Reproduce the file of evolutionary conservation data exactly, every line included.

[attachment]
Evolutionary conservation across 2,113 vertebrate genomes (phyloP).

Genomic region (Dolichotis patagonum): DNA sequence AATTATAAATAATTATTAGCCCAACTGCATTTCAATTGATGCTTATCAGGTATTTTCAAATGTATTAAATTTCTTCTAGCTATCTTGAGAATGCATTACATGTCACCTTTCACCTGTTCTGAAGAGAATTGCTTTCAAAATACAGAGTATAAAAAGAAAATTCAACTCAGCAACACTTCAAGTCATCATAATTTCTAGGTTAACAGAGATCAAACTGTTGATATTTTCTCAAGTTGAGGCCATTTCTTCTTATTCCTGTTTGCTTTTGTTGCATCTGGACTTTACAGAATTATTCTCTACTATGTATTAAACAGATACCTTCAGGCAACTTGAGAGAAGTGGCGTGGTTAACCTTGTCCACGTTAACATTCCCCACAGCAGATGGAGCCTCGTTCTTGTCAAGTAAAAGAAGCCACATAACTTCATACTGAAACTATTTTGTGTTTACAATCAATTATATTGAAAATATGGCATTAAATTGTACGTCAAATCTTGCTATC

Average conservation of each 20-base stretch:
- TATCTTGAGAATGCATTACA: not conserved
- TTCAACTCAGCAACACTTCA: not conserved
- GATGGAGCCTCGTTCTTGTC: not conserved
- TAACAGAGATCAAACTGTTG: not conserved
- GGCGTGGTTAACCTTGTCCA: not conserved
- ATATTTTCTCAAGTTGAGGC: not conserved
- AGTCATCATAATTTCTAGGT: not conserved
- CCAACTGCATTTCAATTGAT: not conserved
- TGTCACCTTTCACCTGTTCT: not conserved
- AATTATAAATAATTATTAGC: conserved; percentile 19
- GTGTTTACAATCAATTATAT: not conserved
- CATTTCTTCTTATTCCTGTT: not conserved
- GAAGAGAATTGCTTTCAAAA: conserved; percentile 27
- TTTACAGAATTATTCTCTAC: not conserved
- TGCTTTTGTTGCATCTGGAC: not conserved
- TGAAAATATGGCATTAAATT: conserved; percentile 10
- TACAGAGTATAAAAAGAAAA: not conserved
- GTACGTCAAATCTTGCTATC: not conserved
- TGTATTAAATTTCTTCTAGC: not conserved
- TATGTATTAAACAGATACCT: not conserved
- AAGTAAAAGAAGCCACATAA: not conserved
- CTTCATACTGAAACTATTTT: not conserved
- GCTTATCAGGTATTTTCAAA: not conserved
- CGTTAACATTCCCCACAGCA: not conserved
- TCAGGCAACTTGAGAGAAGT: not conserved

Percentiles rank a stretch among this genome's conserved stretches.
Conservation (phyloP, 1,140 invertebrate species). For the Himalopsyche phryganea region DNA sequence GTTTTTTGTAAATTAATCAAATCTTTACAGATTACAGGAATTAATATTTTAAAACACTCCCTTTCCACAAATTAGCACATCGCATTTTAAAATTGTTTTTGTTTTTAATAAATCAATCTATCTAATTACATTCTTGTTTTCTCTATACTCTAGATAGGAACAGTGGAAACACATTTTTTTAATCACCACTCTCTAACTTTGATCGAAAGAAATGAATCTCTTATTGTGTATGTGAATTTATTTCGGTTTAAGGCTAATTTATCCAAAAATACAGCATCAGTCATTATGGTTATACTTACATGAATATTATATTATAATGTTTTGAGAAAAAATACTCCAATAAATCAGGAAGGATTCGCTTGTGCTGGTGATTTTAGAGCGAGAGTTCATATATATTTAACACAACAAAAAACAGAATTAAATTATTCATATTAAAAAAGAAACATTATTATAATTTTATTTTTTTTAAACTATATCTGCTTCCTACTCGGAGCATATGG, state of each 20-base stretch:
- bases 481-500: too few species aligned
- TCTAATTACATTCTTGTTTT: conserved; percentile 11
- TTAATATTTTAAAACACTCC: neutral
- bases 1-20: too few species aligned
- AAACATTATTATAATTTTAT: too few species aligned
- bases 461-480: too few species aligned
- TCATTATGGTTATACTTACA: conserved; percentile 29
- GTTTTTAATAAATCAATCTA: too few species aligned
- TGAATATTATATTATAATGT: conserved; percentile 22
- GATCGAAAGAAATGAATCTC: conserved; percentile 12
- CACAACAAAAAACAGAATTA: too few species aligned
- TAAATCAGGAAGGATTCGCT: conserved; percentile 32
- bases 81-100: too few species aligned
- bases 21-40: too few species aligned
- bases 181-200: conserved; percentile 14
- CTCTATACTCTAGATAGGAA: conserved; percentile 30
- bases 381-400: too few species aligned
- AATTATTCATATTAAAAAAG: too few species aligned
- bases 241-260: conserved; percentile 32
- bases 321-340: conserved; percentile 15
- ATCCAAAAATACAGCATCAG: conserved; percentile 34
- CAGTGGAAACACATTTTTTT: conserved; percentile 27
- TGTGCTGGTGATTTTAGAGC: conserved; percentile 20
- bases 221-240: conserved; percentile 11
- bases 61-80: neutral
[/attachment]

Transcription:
Evolutionary conservation across 2,113 vertebrate genomes (phyloP).

Genomic region (Dolichotis patagonum): DNA sequence AATTATAAATAATTATTAGCCCAACTGCATTTCAATTGATGCTTATCAGGTATTTTCAAATGTATTAAATTTCTTCTAGCTATCTTGAGAATGCATTACATGTCACCTTTCACCTGTTCTGAAGAGAATTGCTTTCAAAATACAGAGTATAAAAAGAAAATTCAACTCAGCAACACTTCAAGTCATCATAATTTCTAGGTTAACAGAGATCAAACTGTTGATATTTTCTCAAGTTGAGGCCATTTCTTCTTATTCCTGTTTGCTTTTGTTGCATCTGGACTTTACAGAATTATTCTCTACTATGTATTAAACAGATACCTTCAGGCAACTTGAGAGAAGTGGCGTGGTTAACCTTGTCCACGTTAACATTCCCCACAGCAGATGGAGCCTCGTTCTTGTCAAGTAAAAGAAGCCACATAACTTCATACTGAAACTATTTTGTGTTTACAATCAATTATATTGAAAATATGGCATTAAATTGTACGTCAAATCTTGCTATC

Average conservation of each 20-base stretch:
- TATCTTGAGAATGCATTACA: not conserved
- TTCAACTCAGCAACACTTCA: not conserved
- GATGGAGCCTCGTTCTTGTC: not conserved
- TAACAGAGATCAAACTGTTG: not conserved
- GGCGTGGTTAACCTTGTCCA: not conserved
- ATATTTTCTCAAGTTGAGGC: not conserved
- AGTCATCATAATTTCTAGGT: not conserved
- CCAACTGCATTTCAATTGAT: not conserved
- TGTCACCTTTCACCTGTTCT: not conserved
- AATTATAAATAATTATTAGC: conserved; percentile 19
- GTGTTTACAATCAATTATAT: not conserved
- CATTTCTTCTTATTCCTGTT: not conserved
- GAAGAGAATTGCTTTCAAAA: conserved; percentile 27
- TTTACAGAATTATTCTCTAC: not conserved
- TGCTTTTGTTGCATCTGGAC: not conserved
- TGAAAATATGGCATTAAATT: conserved; percentile 10
- TACAGAGTATAAAAAGAAAA: not conserved
- GTACGTCAAATCTTGCTATC: not conserved
- TGTATTAAATTTCTTCTAGC: not conserved
- TATGTATTAAACAGATACCT: not conserved
- AAGTAAAAGAAGCCACATAA: not conserved
- CTTCATACTGAAACTATTTT: not conserved
- GCTTATCAGGTATTTTCAAA: not conserved
- CGTTAACATTCCCCACAGCA: not conserved
- TCAGGCAACTTGAGAGAAGT: not conserved

Percentiles rank a stretch among this genome's conserved stretches.
Conservation (phyloP, 1,140 invertebrate species). For the Himalopsyche phryganea region DNA sequence GTTTTTTGTAAATTAATCAAATCTTTACAGATTACAGGAATTAATATTTTAAAACACTCCCTTTCCACAAATTAGCACATCGCATTTTAAAATTGTTTTTGTTTTTAATAAATCAATCTATCTAATTACATTCTTGTTTTCTCTATACTCTAGATAGGAACAGTGGAAACACATTTTTTTAATCACCACTCTCTAACTTTGATCGAAAGAAATGAATCTCTTATTGTGTATGTGAATTTATTTCGGTTTAAGGCTAATTTATCCAAAAATACAGCATCAGTCATTATGGTTATACTTACATGAATATTATATTATAATGTTTTGAGAAAAAATACTCCAATAAATCAGGAAGGATTCGCTTGTGCTGGTGATTTTAGAGCGAGAGTTCATATATATTTAACACAACAAAAAACAGAATTAAATTATTCATATTAAAAAAGAAACATTATTATAATTTTATTTTTTTTAAACTATATCTGCTTCCTACTCGGAGCATATGG, state of each 20-base stretch:
- bases 481-500: too few species aligned
- TCTAATTACATTCTTGTTTT: conserved; percentile 11
- TTAATATTTTAAAACACTCC: neutral
- bases 1-20: too few species aligned
- AAACATTATTATAATTTTAT: too few species aligned
- bases 461-480: too few species aligned
- TCATTATGGTTATACTTACA: conserved; percentile 29
- GTTTTTAATAAATCAATCTA: too few species aligned
- TGAATATTATATTATAATGT: conserved; percentile 22
- GATCGAAAGAAATGAATCTC: conserved; percentile 12
- CACAACAAAAAACAGAATTA: too few species aligned
- TAAATCAGGAAGGATTCGCT: conserved; percentile 32
- bases 81-100: too few species aligned
- bases 21-40: too few species aligned
- bases 181-200: conserved; percentile 14
- CTCTATACTCTAGATAGGAA: conserved; percentile 30
- bases 381-400: too few species aligned
- AATTATTCATATTAAAAAAG: too few species aligned
- bases 241-260: conserved; percentile 32
- bases 321-340: conserved; percentile 15
- ATCCAAAAATACAGCATCAG: conserved; percentile 34
- CAGTGGAAACACATTTTTTT: conserved; percentile 27
- TGTGCTGGTGATTTTAGAGC: conserved; percentile 20
- bases 221-240: conserved; percentile 11
- bases 61-80: neutral